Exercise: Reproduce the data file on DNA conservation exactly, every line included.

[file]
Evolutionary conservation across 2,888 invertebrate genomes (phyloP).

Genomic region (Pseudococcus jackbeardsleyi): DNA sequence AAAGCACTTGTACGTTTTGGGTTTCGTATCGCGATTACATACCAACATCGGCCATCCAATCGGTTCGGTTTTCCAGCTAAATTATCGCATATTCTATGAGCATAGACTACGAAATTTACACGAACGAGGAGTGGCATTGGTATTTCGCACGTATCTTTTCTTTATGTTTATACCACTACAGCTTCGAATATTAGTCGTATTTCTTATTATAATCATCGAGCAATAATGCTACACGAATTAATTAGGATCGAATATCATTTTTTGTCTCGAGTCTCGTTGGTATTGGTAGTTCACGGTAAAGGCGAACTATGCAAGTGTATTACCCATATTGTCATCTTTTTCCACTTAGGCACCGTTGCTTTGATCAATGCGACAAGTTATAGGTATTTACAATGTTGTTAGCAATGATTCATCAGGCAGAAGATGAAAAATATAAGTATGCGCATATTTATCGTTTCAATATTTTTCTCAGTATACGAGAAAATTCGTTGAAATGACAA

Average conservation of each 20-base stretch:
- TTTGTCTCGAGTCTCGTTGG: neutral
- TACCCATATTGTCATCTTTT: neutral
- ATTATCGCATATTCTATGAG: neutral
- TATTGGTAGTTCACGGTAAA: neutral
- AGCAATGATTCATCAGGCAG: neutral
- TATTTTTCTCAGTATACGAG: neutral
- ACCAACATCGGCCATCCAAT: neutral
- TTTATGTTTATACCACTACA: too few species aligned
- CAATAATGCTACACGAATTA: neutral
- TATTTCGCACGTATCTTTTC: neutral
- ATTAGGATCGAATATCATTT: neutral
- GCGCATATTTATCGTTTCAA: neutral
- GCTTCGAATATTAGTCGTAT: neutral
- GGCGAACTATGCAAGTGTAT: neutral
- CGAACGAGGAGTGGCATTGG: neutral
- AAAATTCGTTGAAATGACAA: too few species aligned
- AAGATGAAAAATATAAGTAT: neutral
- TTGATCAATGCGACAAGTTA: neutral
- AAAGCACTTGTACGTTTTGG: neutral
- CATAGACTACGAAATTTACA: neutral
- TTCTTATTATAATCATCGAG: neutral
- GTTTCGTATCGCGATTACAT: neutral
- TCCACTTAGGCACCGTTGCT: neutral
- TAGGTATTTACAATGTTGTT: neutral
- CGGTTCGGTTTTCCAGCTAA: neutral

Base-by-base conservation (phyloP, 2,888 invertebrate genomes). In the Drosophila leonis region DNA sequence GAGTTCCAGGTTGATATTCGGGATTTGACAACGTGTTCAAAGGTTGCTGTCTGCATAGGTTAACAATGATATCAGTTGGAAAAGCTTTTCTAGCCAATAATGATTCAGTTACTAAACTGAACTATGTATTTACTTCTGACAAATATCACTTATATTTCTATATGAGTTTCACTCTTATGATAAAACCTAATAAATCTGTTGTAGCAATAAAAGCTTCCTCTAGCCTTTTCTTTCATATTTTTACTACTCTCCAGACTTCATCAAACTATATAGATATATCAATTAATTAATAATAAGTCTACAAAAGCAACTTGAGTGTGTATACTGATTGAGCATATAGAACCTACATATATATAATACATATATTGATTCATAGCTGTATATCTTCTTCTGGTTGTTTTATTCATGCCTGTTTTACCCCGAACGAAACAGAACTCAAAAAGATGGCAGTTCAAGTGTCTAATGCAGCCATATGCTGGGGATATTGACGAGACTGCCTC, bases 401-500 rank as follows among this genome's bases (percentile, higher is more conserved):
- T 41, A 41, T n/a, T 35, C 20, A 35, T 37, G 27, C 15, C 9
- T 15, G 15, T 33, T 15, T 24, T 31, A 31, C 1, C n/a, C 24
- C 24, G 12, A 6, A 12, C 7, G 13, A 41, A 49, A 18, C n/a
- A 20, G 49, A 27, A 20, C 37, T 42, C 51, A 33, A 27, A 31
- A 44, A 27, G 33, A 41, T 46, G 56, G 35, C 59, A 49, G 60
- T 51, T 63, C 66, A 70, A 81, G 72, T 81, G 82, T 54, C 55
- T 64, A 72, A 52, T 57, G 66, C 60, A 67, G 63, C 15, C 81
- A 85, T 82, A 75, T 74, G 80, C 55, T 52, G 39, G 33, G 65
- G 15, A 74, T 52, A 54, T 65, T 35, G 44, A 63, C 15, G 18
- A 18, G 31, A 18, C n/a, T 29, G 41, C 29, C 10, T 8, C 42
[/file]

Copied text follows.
Evolutionary conservation across 2,888 invertebrate genomes (phyloP).

Genomic region (Pseudococcus jackbeardsleyi): DNA sequence AAAGCACTTGTACGTTTTGGGTTTCGTATCGCGATTACATACCAACATCGGCCATCCAATCGGTTCGGTTTTCCAGCTAAATTATCGCATATTCTATGAGCATAGACTACGAAATTTACACGAACGAGGAGTGGCATTGGTATTTCGCACGTATCTTTTCTTTATGTTTATACCACTACAGCTTCGAATATTAGTCGTATTTCTTATTATAATCATCGAGCAATAATGCTACACGAATTAATTAGGATCGAATATCATTTTTTGTCTCGAGTCTCGTTGGTATTGGTAGTTCACGGTAAAGGCGAACTATGCAAGTGTATTACCCATATTGTCATCTTTTTCCACTTAGGCACCGTTGCTTTGATCAATGCGACAAGTTATAGGTATTTACAATGTTGTTAGCAATGATTCATCAGGCAGAAGATGAAAAATATAAGTATGCGCATATTTATCGTTTCAATATTTTTCTCAGTATACGAGAAAATTCGTTGAAATGACAA

Average conservation of each 20-base stretch:
- TTTGTCTCGAGTCTCGTTGG: neutral
- TACCCATATTGTCATCTTTT: neutral
- ATTATCGCATATTCTATGAG: neutral
- TATTGGTAGTTCACGGTAAA: neutral
- AGCAATGATTCATCAGGCAG: neutral
- TATTTTTCTCAGTATACGAG: neutral
- ACCAACATCGGCCATCCAAT: neutral
- TTTATGTTTATACCACTACA: too few species aligned
- CAATAATGCTACACGAATTA: neutral
- TATTTCGCACGTATCTTTTC: neutral
- ATTAGGATCGAATATCATTT: neutral
- GCGCATATTTATCGTTTCAA: neutral
- GCTTCGAATATTAGTCGTAT: neutral
- GGCGAACTATGCAAGTGTAT: neutral
- CGAACGAGGAGTGGCATTGG: neutral
- AAAATTCGTTGAAATGACAA: too few species aligned
- AAGATGAAAAATATAAGTAT: neutral
- TTGATCAATGCGACAAGTTA: neutral
- AAAGCACTTGTACGTTTTGG: neutral
- CATAGACTACGAAATTTACA: neutral
- TTCTTATTATAATCATCGAG: neutral
- GTTTCGTATCGCGATTACAT: neutral
- TCCACTTAGGCACCGTTGCT: neutral
- TAGGTATTTACAATGTTGTT: neutral
- CGGTTCGGTTTTCCAGCTAA: neutral

Base-by-base conservation (phyloP, 2,888 invertebrate genomes). In the Drosophila leonis region DNA sequence GAGTTCCAGGTTGATATTCGGGATTTGACAACGTGTTCAAAGGTTGCTGTCTGCATAGGTTAACAATGATATCAGTTGGAAAAGCTTTTCTAGCCAATAATGATTCAGTTACTAAACTGAACTATGTATTTACTTCTGACAAATATCACTTATATTTCTATATGAGTTTCACTCTTATGATAAAACCTAATAAATCTGTTGTAGCAATAAAAGCTTCCTCTAGCCTTTTCTTTCATATTTTTACTACTCTCCAGACTTCATCAAACTATATAGATATATCAATTAATTAATAATAAGTCTACAAAAGCAACTTGAGTGTGTATACTGATTGAGCATATAGAACCTACATATATATAATACATATATTGATTCATAGCTGTATATCTTCTTCTGGTTGTTTTATTCATGCCTGTTTTACCCCGAACGAAACAGAACTCAAAAAGATGGCAGTTCAAGTGTCTAATGCAGCCATATGCTGGGGATATTGACGAGACTGCCTC, bases 401-500 rank as follows among this genome's bases (percentile, higher is more conserved):
- T 41, A 41, T n/a, T 35, C 20, A 35, T 37, G 27, C 15, C 9
- T 15, G 15, T 33, T 15, T 24, T 31, A 31, C 1, C n/a, C 24
- C 24, G 12, A 6, A 12, C 7, G 13, A 41, A 49, A 18, C n/a
- A 20, G 49, A 27, A 20, C 37, T 42, C 51, A 33, A 27, A 31
- A 44, A 27, G 33, A 41, T 46, G 56, G 35, C 59, A 49, G 60
- T 51, T 63, C 66, A 70, A 81, G 72, T 81, G 82, T 54, C 55
- T 64, A 72, A 52, T 57, G 66, C 60, A 67, G 63, C 15, C 81
- A 85, T 82, A 75, T 74, G 80, C 55, T 52, G 39, G 33, G 65
- G 15, A 74, T 52, A 54, T 65, T 35, G 44, A 63, C 15, G 18
- A 18, G 31, A 18, C n/a, T 29, G 41, C 29, C 10, T 8, C 42